Five-day doctors' strike will have 'considerable impact'

Photo: ODT files
An announcement from Southern District Health Board said the full week of job action would have "considerable impact". Photo: ODT files

New Zealand Registered Doctors' Association members have decided to strike for five days, causing disruption to southern hospital services.

The strike will run from 8am April 29 to 8am May 4.

An announcement from Southern District Health Board said the full week of job action would have "considerable impact" and was compounded by the fact the strike followed four two-day strikes in recent months.

People whose planned surgery or appointments were postponed would be contacted by phone, text or letter, and acute services -  including urgent surgeries, cancer treatments, renal dialysis, most maternity services, and intensive care, would continue.

Emergency departments would stay open.

"Patient health and safety is our foremost concern, and we're working to accommodate as many planned surgeries and clinics as possible," the statement said.

"Specialist senior medical officers and some resident medical officers doctors will be working during the strike, but unfortunately we won't know how many RDA members will show up to work until the strike days, and because of this uncertainty, some electives and outpatients clinics will have to be postponed as a precaution."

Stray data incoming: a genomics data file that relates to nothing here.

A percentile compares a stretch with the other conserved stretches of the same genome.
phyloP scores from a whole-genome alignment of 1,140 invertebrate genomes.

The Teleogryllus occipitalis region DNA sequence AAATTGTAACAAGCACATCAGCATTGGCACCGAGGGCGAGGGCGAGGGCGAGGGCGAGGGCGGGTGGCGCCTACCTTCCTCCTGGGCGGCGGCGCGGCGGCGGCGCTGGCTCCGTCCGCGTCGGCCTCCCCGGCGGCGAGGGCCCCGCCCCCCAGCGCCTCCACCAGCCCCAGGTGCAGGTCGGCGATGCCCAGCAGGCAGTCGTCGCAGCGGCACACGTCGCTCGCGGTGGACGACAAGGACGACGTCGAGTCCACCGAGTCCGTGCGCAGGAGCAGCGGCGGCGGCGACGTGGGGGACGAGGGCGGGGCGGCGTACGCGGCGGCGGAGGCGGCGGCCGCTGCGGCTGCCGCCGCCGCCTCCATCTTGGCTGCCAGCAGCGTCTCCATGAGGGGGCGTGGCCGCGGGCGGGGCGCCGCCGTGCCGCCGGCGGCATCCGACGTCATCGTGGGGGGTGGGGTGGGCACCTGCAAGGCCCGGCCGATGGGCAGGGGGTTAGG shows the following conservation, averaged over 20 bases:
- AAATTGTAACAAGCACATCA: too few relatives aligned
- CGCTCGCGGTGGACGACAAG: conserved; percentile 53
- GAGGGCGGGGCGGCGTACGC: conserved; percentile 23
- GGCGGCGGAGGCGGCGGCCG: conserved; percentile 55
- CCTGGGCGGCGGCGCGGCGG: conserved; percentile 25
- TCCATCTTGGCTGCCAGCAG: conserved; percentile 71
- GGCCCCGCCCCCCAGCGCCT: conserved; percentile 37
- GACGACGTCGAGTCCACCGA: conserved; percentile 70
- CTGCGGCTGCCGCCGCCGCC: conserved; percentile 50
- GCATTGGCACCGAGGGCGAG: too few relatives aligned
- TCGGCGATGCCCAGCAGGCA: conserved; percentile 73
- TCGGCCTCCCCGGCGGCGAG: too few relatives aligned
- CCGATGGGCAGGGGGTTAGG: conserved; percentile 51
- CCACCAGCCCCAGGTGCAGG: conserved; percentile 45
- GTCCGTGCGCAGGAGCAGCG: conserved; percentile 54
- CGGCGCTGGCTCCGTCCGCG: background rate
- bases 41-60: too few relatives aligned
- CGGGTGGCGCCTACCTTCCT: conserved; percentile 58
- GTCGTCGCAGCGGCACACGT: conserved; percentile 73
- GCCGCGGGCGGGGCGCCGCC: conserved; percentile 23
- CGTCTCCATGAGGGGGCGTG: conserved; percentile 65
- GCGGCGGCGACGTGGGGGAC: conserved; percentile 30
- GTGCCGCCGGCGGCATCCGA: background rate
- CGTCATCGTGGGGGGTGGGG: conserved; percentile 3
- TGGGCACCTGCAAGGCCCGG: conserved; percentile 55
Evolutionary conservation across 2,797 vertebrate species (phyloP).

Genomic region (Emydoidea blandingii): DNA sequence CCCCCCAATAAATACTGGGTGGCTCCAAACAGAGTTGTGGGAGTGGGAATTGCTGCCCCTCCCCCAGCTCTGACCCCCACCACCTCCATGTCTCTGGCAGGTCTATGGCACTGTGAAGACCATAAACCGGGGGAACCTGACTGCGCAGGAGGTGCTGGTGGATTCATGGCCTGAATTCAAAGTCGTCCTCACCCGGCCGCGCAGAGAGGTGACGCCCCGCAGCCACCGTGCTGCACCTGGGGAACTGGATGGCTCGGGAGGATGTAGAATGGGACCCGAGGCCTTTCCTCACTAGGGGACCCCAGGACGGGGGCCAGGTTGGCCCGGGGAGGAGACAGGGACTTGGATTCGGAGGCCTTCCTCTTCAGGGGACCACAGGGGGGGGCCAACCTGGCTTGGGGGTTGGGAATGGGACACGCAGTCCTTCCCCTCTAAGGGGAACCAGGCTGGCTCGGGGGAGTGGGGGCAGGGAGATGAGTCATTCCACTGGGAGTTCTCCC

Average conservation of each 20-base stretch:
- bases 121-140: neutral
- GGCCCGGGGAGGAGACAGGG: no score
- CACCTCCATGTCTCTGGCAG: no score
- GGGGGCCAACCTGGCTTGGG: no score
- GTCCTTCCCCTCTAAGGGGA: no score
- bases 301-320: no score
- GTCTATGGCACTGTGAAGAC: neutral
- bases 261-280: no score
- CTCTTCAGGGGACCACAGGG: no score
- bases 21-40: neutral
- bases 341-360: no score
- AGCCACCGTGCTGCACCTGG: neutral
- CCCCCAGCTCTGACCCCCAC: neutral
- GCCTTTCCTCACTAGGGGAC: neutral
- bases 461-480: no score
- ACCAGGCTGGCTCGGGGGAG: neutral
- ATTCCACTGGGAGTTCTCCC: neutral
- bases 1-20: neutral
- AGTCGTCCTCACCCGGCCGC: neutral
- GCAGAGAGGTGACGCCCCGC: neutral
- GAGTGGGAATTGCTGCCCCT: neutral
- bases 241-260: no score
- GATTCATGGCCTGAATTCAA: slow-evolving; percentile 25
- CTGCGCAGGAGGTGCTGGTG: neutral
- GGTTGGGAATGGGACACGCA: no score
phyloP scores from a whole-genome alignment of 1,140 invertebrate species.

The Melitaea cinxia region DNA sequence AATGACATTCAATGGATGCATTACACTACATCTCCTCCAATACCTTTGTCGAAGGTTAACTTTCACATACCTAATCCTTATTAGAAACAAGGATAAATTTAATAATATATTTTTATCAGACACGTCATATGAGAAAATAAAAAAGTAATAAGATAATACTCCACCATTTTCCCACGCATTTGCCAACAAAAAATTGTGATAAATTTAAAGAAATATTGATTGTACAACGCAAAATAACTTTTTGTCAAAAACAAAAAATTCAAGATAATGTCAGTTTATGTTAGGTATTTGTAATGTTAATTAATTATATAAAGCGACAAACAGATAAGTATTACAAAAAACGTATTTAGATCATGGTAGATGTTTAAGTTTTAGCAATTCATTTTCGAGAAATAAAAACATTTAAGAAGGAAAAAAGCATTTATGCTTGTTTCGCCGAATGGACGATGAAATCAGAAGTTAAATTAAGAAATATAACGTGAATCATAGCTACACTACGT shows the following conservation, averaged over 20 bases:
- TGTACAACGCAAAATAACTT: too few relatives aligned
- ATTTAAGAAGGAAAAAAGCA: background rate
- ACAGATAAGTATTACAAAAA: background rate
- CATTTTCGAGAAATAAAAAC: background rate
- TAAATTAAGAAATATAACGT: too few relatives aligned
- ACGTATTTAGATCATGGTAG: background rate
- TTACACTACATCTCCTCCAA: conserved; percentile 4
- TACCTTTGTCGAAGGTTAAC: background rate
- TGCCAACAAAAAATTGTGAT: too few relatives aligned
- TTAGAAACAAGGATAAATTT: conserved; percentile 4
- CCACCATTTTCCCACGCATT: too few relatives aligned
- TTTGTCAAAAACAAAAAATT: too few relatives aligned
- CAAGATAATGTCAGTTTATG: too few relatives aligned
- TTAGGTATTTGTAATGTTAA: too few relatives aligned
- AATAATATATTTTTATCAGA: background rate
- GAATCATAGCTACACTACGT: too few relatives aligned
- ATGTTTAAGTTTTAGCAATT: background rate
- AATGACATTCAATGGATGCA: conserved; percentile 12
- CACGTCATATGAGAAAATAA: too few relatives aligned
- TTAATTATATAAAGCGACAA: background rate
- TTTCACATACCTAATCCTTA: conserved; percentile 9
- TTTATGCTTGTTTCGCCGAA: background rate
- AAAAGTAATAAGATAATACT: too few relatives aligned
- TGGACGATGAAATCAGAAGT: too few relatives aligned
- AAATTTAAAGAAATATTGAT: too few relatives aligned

The association remained committed to working with other district health boards and the RDA to find a solution that would work for all parties.

"We appreciate everyone’s patience and understanding and I especially want to thank Southern DHB staff who are working extra hard providing care to patients and supporting one another under particularly challenging circumstances.

"Because we will have reduced clinical staff during the strike, we encourage people to help us to keep ED for emergencies and seek help for non-urgent matters at your GP or pharmacist, the urgent doctors or speak to a registered nurse by calling Healthline on 0800 611 116."

For critical and life threatening emergencies, dial 111.

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